Some novelists scorn the use of notes. They want the writing process to be organic. As more pages are written, the vague whorl of a book inside the writer’s mind takes better shape. A protagonist gains his stride. A plot starts to follow a logical sequence. Pretty soon, as the toy maker Geppetto declared of Pinocchio, the author exclaims: “It’s a real boy!” 

While I advocate working organically, I also believe in being economical. Writing a novel can be likened to exploring a medieval city, with many crooked blind alleys that, while interesting along the way, lead to nowhere. For my first novel, I wrote 200 pages before I finally realized who my main character was—and then had to start all over again at the beginning. Do you really have that much time to spare?

You can work from notes and still be organic. Good notes help a character gain definition right away. I have read debut novels in which I vaguely sense where the main character is coming from—but she doesn’t have enough unique qualities to stand out. The author has not put her idiosyncrasies on the page—because she hasn’t stopped to think what they are. You can do this deliberately.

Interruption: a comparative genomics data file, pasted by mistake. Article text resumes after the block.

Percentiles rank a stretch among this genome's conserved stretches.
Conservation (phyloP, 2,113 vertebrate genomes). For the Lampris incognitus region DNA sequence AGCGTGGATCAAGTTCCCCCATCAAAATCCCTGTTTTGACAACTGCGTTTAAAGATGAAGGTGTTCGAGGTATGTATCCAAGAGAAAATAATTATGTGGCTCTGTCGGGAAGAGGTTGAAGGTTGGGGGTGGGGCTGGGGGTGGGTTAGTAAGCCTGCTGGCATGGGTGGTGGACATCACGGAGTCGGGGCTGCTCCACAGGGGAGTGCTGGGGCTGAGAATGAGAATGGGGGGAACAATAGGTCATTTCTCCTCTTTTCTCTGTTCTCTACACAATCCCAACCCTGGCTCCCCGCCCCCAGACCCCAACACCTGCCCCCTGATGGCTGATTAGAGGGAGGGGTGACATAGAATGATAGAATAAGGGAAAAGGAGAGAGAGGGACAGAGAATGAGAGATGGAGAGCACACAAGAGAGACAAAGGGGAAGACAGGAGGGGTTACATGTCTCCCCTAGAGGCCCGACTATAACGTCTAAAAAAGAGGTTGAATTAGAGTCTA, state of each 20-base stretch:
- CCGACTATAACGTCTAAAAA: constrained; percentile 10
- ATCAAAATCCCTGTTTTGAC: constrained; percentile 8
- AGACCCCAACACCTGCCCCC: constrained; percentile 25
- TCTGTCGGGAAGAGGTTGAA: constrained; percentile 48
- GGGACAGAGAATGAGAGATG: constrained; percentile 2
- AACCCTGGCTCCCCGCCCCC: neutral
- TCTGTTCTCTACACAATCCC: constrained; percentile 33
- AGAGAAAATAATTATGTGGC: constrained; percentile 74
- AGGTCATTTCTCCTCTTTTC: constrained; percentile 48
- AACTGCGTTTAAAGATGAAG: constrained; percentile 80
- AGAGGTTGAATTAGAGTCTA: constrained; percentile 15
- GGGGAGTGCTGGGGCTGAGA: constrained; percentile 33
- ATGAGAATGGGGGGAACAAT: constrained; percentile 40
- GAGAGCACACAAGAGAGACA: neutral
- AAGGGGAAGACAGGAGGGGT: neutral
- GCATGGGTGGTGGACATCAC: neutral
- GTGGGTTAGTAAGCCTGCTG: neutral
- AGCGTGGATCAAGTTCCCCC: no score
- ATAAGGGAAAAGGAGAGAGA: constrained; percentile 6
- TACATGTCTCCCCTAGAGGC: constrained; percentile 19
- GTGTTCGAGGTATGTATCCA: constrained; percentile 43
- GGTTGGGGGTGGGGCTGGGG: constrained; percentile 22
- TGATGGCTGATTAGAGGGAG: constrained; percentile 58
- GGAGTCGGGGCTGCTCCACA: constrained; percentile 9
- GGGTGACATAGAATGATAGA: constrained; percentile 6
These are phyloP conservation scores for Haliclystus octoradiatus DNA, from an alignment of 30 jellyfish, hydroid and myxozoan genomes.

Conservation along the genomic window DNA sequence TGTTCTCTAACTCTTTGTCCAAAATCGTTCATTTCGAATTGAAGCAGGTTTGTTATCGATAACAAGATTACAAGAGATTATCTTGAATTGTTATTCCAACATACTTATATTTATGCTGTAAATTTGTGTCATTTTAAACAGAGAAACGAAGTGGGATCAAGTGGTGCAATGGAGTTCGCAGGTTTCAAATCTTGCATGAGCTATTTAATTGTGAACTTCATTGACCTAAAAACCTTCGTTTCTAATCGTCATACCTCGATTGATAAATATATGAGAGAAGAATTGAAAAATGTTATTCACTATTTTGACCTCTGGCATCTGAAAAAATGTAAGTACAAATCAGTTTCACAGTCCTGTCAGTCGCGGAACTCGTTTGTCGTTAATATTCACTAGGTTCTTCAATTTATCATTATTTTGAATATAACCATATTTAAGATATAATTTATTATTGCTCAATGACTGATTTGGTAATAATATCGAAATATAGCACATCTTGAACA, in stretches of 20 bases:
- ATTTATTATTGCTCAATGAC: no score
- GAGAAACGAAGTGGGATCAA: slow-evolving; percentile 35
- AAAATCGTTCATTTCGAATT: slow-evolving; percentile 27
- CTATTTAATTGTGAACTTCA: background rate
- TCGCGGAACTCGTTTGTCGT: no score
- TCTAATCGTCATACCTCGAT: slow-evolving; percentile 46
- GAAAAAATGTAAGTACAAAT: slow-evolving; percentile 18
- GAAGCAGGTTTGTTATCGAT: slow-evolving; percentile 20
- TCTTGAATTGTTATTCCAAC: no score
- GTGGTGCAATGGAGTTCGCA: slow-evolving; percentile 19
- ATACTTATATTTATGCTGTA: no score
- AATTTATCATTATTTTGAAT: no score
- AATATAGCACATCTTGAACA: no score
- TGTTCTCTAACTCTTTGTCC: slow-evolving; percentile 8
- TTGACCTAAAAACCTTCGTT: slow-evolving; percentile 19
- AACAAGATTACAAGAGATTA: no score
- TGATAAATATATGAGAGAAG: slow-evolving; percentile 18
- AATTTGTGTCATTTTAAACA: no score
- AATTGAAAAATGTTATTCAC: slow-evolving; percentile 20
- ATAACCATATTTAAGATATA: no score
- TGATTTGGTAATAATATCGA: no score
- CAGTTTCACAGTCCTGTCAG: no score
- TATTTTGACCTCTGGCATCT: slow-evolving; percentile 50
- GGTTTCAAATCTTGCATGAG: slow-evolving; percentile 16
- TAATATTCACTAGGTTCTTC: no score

Write a character sketch that is focused entirely on finding out her little tics. You want to stay away from generalities. Focus on specific attributes. She can’t help stealing little things while shopping, for example. A pack of gum, a cellphone car jack, etc. Not worth much, but she loves that thrill of having it in her pocket as she goes through the checkout line. How long has she been doing this? What was it like the first time? Has she ever been caught? 

You can go deeper than that too. Did she have a special talent early on that her mother suppressed because it was antisocial? All of these questions have specific answers. When you consider this aspect of your heroine before the book starts, your notes will ensure that it frames your writing about her.

Exercise: You can also use these notes as a way to reject what at first seems like a promising idea. Perhaps you decide that your protagonist eats Cheerios for breakfast. He’s done that since childhood, indicating a conservative bent that marks his overall personality. That’s not a bad idea, but then ask yourself: is that really the best way to indicate his conservatism? If you, for instance, had him insist on paying the check when eating out, then you might be able to write a scene in which his girlfriend yells at him in a restaurant.

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